REPORT: Death Toll Of Wildfires Across The West Coast Rises To At Least 20

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There have reportedly been at least 20 fatalities from the wildfires burning across the West Coast in California, Oregon and Washington.

Four people have reportedly died from wildfires in Oregon, according to a report published Friday by CNBC. A 1-year-old boy also died from a wildfire in Washington, the outlet reported. The Butte County Sheriff’s Office confirmed ten people had died from a California wildfire and the search is on for missing people.

Oregon Wildfire

In this aerial view from a drone, a mobile home park destroyed by fire is shown on September 10, 2020 in Phoenix, Oregon. Hundreds of homes in the town have been lost due to wildfire. (Photo by David Ryder/Getty Images)

As previously reported, 500,000 people have been ordered to evacuate Oregon. Democratic Oregon Gov. Kate Brown claimed 900,000 acres have burned in the recent wildfires, which is over the yearly average of 500,000 acres. (RELATED: Oregon Wildfires Force 500,000 Under Evacuation Orders)

“We have never seen this amount of uncontained fire across the state,” Brown said at a press conference Thursday, CNBC reported. “We are feeling the acute impacts of climate change.”

California Wildfire

A home burns during the Bear fire, part of the North Lightning Complex fires in the Berry Creek area of unincorporated Butte County, California on September 9, 2020. – Dangerous dry winds whipped up California’s record-breaking wildfires and ignited new blazes, as hundreds were evacuated by helicopter and tens of thousands were plunged into darkness by power outages across the western United States.(Photo by JOSH EDELSON/AFP via Getty Images)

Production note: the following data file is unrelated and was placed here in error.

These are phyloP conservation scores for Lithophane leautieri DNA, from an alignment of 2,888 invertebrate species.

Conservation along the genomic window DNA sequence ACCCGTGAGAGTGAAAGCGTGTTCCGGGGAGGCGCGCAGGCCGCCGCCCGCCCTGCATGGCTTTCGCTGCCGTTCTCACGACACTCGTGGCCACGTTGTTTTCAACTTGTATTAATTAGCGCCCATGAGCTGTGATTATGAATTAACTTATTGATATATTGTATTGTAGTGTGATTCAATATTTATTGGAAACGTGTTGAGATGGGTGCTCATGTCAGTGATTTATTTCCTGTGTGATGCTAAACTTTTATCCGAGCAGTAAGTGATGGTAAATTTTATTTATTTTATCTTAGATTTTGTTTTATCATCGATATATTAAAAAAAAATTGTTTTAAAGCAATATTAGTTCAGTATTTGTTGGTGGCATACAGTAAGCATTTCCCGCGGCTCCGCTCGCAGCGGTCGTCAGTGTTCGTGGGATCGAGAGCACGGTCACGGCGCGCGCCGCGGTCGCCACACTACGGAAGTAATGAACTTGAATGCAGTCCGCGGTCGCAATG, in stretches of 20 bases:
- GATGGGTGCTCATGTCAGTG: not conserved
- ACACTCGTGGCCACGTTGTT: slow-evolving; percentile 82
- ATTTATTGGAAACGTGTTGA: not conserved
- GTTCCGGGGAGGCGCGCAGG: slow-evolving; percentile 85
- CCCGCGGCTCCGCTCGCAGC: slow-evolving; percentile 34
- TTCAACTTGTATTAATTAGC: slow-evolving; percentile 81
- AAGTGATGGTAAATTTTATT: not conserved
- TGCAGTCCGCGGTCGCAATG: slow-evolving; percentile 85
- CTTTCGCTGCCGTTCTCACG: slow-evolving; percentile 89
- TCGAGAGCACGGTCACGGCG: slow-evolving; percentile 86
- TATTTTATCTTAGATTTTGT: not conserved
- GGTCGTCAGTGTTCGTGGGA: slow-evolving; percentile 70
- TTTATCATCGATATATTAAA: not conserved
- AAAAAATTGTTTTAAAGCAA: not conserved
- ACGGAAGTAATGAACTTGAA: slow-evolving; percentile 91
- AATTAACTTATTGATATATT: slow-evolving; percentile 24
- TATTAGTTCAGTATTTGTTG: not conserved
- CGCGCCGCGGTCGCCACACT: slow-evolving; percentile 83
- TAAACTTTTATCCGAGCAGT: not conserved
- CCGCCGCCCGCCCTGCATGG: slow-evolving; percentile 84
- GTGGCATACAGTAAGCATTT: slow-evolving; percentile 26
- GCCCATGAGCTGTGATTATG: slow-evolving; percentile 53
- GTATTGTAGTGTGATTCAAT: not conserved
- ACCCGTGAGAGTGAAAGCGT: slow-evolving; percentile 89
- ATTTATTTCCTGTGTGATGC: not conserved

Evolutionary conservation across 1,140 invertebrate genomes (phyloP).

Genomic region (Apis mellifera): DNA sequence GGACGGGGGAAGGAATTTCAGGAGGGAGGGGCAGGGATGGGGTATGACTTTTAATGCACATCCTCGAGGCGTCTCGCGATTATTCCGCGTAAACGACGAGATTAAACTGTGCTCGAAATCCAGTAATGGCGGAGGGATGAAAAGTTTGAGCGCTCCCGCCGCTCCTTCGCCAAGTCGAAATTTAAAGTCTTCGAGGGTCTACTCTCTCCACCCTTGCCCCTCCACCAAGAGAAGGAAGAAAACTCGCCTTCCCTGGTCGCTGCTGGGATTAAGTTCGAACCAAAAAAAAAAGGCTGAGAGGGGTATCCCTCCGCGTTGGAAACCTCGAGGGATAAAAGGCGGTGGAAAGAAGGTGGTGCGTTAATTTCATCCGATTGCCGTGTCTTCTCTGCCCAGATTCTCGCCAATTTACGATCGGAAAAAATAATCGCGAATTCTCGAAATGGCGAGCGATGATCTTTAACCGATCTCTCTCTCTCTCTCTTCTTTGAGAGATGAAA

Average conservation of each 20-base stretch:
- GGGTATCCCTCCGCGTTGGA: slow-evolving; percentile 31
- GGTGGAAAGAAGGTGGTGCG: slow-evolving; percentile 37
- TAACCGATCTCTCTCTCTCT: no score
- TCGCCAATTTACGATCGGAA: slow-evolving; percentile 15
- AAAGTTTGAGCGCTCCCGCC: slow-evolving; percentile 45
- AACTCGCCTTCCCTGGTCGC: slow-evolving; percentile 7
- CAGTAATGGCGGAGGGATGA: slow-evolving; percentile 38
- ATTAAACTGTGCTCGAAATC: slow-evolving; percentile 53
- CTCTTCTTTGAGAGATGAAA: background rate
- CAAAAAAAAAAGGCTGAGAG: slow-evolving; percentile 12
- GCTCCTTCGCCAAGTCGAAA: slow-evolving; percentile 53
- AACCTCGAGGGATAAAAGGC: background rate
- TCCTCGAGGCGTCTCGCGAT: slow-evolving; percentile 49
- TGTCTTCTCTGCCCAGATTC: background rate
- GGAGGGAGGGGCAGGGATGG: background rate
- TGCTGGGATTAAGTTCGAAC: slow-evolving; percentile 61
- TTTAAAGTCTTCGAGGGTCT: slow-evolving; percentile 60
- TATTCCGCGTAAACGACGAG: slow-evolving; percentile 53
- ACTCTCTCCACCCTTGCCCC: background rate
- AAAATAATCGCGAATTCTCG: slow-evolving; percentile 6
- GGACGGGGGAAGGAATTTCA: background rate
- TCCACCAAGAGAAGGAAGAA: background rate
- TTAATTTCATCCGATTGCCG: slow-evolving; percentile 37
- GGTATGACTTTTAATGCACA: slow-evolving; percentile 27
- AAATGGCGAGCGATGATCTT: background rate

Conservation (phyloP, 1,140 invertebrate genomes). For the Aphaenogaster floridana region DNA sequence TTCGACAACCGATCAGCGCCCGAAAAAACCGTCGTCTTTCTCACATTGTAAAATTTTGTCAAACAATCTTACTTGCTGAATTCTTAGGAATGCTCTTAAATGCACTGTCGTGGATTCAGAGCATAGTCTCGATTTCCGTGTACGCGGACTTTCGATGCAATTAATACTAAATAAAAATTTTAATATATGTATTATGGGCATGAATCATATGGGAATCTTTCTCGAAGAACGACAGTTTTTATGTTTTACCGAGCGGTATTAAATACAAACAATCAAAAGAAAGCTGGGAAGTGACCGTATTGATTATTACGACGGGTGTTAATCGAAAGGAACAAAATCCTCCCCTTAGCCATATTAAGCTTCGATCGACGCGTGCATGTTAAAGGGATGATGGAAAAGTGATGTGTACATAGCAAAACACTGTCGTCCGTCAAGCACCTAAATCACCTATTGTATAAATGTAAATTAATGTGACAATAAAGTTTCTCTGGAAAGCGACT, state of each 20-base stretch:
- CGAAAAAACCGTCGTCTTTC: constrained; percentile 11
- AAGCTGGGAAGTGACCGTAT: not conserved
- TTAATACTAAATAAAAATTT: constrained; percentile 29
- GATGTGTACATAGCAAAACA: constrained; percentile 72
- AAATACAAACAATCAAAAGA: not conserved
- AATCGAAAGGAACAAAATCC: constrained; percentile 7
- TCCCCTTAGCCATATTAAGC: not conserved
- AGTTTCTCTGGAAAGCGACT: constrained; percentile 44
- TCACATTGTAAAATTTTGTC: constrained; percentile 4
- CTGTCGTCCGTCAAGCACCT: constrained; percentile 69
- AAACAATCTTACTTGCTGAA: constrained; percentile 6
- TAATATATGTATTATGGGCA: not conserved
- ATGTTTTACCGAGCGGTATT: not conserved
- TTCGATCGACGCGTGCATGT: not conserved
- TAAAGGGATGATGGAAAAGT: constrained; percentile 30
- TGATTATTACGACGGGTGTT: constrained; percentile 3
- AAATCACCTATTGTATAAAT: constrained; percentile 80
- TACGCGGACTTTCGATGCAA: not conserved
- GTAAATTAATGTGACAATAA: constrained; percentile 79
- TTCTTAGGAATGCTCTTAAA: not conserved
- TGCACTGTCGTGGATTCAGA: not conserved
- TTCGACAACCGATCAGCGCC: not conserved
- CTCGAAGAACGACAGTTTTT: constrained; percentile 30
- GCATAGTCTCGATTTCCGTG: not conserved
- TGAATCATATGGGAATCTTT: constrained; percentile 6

64,000 people are under evacuation orders in California as firefighters work to contain 29 separate wildfires, the outlet reported.

Washington Wildfire

A charred vehicle is seen in the parking lot of the burned Oak Park Motel after the passage of the Santiam Fire in Gates, Oregon, on September 10, 2020.  (Photo by KATHRYN ELSESSER/AFP via Getty Images)

Strong winds and extreme dryness and heat have contributed to the recent fires, Chief of Fire Protection at the Oregon Department of Forestry told OBP.

“Our number one priority is evacuation and basic life safety,” Chief Deputy State Fire Marshal Mariana Ruiz-Temple told the outlet. “This wind event does not give us the opportunity to really get in there and fight fire how we might fight fire in previous events.”